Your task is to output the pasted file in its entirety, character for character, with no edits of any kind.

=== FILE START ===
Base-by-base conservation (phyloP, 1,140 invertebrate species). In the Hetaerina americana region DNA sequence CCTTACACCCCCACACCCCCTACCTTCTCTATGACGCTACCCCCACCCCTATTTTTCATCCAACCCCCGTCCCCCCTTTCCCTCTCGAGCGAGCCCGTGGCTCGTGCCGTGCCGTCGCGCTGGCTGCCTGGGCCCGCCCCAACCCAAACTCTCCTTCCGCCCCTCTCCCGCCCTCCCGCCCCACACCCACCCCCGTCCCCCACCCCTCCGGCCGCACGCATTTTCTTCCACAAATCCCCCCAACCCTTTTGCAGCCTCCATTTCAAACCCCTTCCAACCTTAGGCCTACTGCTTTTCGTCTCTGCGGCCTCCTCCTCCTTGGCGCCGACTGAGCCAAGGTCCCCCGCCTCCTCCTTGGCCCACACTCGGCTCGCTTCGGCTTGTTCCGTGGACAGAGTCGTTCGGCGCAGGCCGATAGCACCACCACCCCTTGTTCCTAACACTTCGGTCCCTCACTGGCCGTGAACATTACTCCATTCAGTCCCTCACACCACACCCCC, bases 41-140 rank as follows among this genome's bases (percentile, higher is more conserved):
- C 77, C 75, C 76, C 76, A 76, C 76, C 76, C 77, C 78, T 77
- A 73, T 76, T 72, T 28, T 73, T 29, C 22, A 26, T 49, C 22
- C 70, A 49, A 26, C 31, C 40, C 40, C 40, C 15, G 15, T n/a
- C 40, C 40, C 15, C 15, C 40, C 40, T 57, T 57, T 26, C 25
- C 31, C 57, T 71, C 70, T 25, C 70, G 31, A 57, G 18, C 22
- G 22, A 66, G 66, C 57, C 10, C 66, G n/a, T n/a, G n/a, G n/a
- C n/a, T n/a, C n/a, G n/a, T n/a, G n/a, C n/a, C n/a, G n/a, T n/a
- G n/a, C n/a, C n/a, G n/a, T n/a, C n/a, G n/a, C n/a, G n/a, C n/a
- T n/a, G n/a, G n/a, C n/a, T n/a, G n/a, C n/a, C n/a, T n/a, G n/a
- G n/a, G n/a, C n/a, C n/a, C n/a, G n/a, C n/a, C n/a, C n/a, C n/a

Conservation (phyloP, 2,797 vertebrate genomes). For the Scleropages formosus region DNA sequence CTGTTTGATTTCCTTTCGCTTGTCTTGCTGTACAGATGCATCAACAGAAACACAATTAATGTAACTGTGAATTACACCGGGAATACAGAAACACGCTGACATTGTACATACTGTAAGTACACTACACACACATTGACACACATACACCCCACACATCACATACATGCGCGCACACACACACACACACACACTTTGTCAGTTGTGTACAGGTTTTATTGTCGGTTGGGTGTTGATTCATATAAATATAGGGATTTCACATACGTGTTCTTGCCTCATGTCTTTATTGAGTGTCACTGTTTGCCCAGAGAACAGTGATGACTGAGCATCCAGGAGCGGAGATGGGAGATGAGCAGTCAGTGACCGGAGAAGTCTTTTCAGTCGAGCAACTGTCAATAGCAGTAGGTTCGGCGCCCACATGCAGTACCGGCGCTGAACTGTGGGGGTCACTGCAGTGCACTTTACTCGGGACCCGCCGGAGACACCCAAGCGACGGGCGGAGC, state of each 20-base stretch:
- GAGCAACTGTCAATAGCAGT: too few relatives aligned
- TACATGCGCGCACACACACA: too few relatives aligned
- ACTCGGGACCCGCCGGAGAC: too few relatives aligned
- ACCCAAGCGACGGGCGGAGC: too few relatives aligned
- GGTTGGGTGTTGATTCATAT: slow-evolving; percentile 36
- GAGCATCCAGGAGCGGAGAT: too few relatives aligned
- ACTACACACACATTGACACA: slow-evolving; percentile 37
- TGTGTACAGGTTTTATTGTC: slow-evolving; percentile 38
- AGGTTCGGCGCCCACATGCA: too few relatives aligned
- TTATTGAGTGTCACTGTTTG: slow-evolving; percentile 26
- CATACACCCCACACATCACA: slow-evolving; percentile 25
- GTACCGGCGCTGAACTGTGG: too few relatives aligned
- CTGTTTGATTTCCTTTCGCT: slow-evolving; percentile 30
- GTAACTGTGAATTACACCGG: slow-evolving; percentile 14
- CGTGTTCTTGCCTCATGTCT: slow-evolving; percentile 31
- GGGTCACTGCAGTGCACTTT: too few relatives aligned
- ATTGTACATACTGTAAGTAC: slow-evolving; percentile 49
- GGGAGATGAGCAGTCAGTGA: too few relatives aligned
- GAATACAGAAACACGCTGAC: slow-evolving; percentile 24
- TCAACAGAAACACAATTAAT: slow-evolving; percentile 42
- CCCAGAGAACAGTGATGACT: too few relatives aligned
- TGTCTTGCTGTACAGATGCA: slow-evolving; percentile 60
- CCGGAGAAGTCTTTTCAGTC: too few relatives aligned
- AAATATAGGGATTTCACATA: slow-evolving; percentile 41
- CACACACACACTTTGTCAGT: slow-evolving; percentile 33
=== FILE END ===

Base-by-base conservation (phyloP, 1,140 invertebrate species). In the Hetaerina americana region DNA sequence CCTTACACCCCCACACCCCCTACCTTCTCTATGACGCTACCCCCACCCCTATTTTTCATCCAACCCCCGTCCCCCCTTTCCCTCTCGAGCGAGCCCGTGGCTCGTGCCGTGCCGTCGCGCTGGCTGCCTGGGCCCGCCCCAACCCAAACTCTCCTTCCGCCCCTCTCCCGCCCTCCCGCCCCACACCCACCCCCGTCCCCCACCCCTCCGGCCGCACGCATTTTCTTCCACAAATCCCCCCAACCCTTTTGCAGCCTCCATTTCAAACCCCTTCCAACCTTAGGCCTACTGCTTTTCGTCTCTGCGGCCTCCTCCTCCTTGGCGCCGACTGAGCCAAGGTCCCCCGCCTCCTCCTTGGCCCACACTCGGCTCGCTTCGGCTTGTTCCGTGGACAGAGTCGTTCGGCGCAGGCCGATAGCACCACCACCCCTTGTTCCTAACACTTCGGTCCCTCACTGGCCGTGAACATTACTCCATTCAGTCCCTCACACCACACCCCC, bases 41-140 rank as follows among this genome's bases (percentile, higher is more conserved):
- C 77, C 75, C 76, C 76, A 76, C 76, C 76, C 77, C 78, T 77
- A 73, T 76, T 72, T 28, T 73, T 29, C 22, A 26, T 49, C 22
- C 70, A 49, A 26, C 31, C 40, C 40, C 40, C 15, G 15, T n/a
- C 40, C 40, C 15, C 15, C 40, C 40, T 57, T 57, T 26, C 25
- C 31, C 57, T 71, C 70, T 25, C 70, G 31, A 57, G 18, C 22
- G 22, A 66, G 66, C 57, C 10, C 66, G n/a, T n/a, G n/a, G n/a
- C n/a, T n/a, C n/a, G n/a, T n/a, G n/a, C n/a, C n/a, G n/a, T n/a
- G n/a, C n/a, C n/a, G n/a, T n/a, C n/a, G n/a, C n/a, G n/a, C n/a
- T n/a, G n/a, G n/a, C n/a, T n/a, G n/a, C n/a, C n/a, T n/a, G n/a
- G n/a, G n/a, C n/a, C n/a, C n/a, G n/a, C n/a, C n/a, C n/a, C n/a

Conservation (phyloP, 2,797 vertebrate genomes). For the Scleropages formosus region DNA sequence CTGTTTGATTTCCTTTCGCTTGTCTTGCTGTACAGATGCATCAACAGAAACACAATTAATGTAACTGTGAATTACACCGGGAATACAGAAACACGCTGACATTGTACATACTGTAAGTACACTACACACACATTGACACACATACACCCCACACATCACATACATGCGCGCACACACACACACACACACACTTTGTCAGTTGTGTACAGGTTTTATTGTCGGTTGGGTGTTGATTCATATAAATATAGGGATTTCACATACGTGTTCTTGCCTCATGTCTTTATTGAGTGTCACTGTTTGCCCAGAGAACAGTGATGACTGAGCATCCAGGAGCGGAGATGGGAGATGAGCAGTCAGTGACCGGAGAAGTCTTTTCAGTCGAGCAACTGTCAATAGCAGTAGGTTCGGCGCCCACATGCAGTACCGGCGCTGAACTGTGGGGGTCACTGCAGTGCACTTTACTCGGGACCCGCCGGAGACACCCAAGCGACGGGCGGAGC, state of each 20-base stretch:
- GAGCAACTGTCAATAGCAGT: too few relatives aligned
- TACATGCGCGCACACACACA: too few relatives aligned
- ACTCGGGACCCGCCGGAGAC: too few relatives aligned
- ACCCAAGCGACGGGCGGAGC: too few relatives aligned
- GGTTGGGTGTTGATTCATAT: slow-evolving; percentile 36
- GAGCATCCAGGAGCGGAGAT: too few relatives aligned
- ACTACACACACATTGACACA: slow-evolving; percentile 37
- TGTGTACAGGTTTTATTGTC: slow-evolving; percentile 38
- AGGTTCGGCGCCCACATGCA: too few relatives aligned
- TTATTGAGTGTCACTGTTTG: slow-evolving; percentile 26
- CATACACCCCACACATCACA: slow-evolving; percentile 25
- GTACCGGCGCTGAACTGTGG: too few relatives aligned
- CTGTTTGATTTCCTTTCGCT: slow-evolving; percentile 30
- GTAACTGTGAATTACACCGG: slow-evolving; percentile 14
- CGTGTTCTTGCCTCATGTCT: slow-evolving; percentile 31
- GGGTCACTGCAGTGCACTTT: too few relatives aligned
- ATTGTACATACTGTAAGTAC: slow-evolving; percentile 49
- GGGAGATGAGCAGTCAGTGA: too few relatives aligned
- GAATACAGAAACACGCTGAC: slow-evolving; percentile 24
- TCAACAGAAACACAATTAAT: slow-evolving; percentile 42
- CCCAGAGAACAGTGATGACT: too few relatives aligned
- TGTCTTGCTGTACAGATGCA: slow-evolving; percentile 60
- CCGGAGAAGTCTTTTCAGTC: too few relatives aligned
- AAATATAGGGATTTCACATA: slow-evolving; percentile 41
- CACACACACACTTTGTCAGT: slow-evolving; percentile 33